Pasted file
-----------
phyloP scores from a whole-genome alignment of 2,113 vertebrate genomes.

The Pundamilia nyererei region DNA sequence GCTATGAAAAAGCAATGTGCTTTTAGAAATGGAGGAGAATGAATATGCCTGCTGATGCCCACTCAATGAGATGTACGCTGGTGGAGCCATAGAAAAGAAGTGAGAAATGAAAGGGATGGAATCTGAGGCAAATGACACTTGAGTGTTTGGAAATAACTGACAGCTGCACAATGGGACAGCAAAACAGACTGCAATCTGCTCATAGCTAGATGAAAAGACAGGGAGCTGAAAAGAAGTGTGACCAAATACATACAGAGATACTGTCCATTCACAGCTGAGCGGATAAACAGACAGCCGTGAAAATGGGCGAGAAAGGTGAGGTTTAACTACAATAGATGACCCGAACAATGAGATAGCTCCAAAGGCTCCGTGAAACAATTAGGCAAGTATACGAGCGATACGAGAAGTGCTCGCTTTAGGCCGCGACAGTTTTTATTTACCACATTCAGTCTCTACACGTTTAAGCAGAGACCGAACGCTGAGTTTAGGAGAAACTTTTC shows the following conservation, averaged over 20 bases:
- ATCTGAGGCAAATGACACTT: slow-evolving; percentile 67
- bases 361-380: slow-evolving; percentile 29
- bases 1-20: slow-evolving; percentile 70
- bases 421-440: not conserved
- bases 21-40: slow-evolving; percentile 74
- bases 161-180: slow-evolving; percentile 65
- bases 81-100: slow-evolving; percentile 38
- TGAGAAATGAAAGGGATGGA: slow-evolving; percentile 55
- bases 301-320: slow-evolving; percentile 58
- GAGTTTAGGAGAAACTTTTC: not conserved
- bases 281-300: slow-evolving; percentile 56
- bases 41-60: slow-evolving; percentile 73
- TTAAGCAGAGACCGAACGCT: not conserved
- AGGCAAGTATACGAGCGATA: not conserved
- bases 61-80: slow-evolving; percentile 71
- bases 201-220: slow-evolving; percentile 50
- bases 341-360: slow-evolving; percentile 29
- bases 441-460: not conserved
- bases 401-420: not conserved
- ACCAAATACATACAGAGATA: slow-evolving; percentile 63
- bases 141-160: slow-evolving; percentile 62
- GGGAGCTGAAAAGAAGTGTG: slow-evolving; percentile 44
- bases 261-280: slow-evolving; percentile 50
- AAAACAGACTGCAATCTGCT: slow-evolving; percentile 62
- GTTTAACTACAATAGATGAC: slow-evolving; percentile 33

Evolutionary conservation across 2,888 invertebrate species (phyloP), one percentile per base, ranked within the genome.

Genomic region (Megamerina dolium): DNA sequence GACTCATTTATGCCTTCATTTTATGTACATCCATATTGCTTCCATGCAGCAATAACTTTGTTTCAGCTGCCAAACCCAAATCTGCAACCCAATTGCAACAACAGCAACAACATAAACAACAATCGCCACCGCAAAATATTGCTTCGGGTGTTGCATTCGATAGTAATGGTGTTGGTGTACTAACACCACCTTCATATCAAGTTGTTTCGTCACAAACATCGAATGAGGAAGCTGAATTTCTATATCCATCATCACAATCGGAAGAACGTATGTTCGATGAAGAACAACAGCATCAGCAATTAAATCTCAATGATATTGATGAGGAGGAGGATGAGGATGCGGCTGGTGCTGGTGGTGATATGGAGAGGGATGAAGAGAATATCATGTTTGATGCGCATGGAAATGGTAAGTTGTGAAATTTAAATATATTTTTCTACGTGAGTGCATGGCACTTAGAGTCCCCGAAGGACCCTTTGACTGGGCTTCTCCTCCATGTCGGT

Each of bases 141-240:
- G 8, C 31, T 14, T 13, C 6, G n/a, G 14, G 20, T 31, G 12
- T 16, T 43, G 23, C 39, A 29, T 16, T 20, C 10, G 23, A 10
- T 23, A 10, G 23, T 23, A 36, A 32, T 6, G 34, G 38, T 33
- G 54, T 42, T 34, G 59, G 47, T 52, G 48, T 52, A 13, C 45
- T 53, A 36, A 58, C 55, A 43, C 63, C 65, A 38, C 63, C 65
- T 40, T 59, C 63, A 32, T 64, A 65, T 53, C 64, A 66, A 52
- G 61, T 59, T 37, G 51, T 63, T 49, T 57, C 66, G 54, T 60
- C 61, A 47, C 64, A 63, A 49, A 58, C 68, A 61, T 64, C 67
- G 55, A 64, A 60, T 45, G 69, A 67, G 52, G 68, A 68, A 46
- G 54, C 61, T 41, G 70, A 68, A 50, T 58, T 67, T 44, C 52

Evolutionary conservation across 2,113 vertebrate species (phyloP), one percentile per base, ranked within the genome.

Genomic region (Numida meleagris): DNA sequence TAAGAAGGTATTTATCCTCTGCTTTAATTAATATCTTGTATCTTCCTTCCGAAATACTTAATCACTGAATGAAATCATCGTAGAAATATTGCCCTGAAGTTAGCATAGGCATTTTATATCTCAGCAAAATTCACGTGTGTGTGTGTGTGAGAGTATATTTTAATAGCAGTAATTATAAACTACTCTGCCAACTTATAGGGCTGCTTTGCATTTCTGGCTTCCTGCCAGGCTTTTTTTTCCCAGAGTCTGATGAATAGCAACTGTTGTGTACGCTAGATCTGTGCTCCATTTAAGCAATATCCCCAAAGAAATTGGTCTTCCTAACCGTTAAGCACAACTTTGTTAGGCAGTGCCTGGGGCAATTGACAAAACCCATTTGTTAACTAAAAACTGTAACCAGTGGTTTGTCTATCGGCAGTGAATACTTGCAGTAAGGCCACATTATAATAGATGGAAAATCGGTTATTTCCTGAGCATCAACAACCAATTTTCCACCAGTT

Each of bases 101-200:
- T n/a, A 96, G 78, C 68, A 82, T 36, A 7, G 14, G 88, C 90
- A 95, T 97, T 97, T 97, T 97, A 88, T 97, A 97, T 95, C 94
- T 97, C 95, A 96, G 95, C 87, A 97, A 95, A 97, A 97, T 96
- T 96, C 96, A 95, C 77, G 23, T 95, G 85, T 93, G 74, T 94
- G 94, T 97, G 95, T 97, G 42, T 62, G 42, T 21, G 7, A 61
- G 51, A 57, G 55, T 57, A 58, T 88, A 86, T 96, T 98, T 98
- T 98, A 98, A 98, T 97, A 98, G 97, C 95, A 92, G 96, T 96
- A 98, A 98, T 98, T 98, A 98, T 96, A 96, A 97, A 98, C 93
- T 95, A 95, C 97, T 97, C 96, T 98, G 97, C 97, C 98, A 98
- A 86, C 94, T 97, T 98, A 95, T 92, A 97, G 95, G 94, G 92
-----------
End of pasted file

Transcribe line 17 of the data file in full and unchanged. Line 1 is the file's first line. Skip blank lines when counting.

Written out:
- bases 61-80: slow-evolving; percentile 71